European stock markets traded in the red zone on Wednesday, while strong revenues reports of Siemens and Wirecard help Germany’s DAX reduce losses.
The pan-European STOXX 600 index lowered 0.30 percent to 380.48 at 12.09 GMT. Germany’s DAX recovered 0.33 percent amounting to 12,132.88.
UK’s FTSE 100 and France’s CAC 40 lost 0.23 percent and 0.19 percent respectively, touching the amounts as follows: 7,243.78 for London’s index and 5,385.54 for Paris index.
The Italian FTSE MIB and the Spanish IBEX 35 became the leaders of decline on Wednesday, having lost 0.48 percent each, at 21,116.36 and 9,190.50 respectively.
China’s Vice Premier Liu He will make its way to Washington on Thursday for two days of trade talks to avoid a sharp US tariffs increase, that Donald Trump threatened to introduce at the weekend.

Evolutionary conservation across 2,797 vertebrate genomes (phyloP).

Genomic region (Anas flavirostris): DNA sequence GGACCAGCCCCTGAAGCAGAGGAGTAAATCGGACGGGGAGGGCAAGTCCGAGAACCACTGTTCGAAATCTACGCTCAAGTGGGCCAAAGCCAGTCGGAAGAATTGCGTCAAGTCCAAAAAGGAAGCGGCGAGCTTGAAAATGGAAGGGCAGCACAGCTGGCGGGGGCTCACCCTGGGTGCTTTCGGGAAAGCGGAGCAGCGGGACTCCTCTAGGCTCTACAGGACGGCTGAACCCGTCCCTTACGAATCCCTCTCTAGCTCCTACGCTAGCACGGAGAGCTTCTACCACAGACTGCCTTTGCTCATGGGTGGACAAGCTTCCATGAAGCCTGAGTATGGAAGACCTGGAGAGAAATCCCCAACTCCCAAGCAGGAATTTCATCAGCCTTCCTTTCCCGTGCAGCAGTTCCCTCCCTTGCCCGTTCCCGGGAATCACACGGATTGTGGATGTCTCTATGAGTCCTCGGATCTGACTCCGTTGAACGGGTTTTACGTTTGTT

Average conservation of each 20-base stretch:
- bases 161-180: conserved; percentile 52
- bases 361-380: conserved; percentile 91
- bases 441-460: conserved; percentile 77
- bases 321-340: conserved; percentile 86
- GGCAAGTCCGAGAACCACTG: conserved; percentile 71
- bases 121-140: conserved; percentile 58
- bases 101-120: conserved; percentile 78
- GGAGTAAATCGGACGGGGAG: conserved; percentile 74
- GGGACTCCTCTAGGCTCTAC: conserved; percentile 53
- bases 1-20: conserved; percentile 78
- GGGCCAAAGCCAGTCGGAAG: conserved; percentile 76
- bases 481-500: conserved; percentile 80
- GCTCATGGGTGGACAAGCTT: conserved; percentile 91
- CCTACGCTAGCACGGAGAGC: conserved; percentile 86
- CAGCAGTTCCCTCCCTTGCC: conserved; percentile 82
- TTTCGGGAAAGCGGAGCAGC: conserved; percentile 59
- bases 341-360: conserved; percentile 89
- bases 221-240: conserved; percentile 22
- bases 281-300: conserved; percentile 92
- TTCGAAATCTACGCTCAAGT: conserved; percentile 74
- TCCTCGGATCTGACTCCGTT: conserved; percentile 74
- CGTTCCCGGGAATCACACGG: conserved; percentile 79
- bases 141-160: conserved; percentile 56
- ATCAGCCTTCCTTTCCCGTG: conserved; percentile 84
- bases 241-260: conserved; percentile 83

Siemens’ shares rose by 4.5 percent after the company reported higher-than-expected revenue in the Q2 thanks to industrial business. It propelled the industrial sector by 1 percent, marking the most significant increase in the last four weeks. Siemens share value grew by 2.73 percent at 12.22 GMT.
Wirecard’s shares advanced 3.30 percent after raising the earnings forecast for 2019.
Vonovia shares jumped 4.33 percent, whereas there are several significant Europe’s tumbles for Wednesday such as:
Lufthansa shares collapsed by 5.01 percent;
Infineon Technologie securities also weakened by 4.74 percent;
Deutsche Bank shares lowered by 2.96 percent;
Linde securities fell by 2.69 percent;
Societe Generale shares tumbled by 4.88 percent;
Prudential shares pushed down by 5.09 percent;
Glencore shares crashed by 4.71 percent;
Barclays shares went down by 3.64 percent.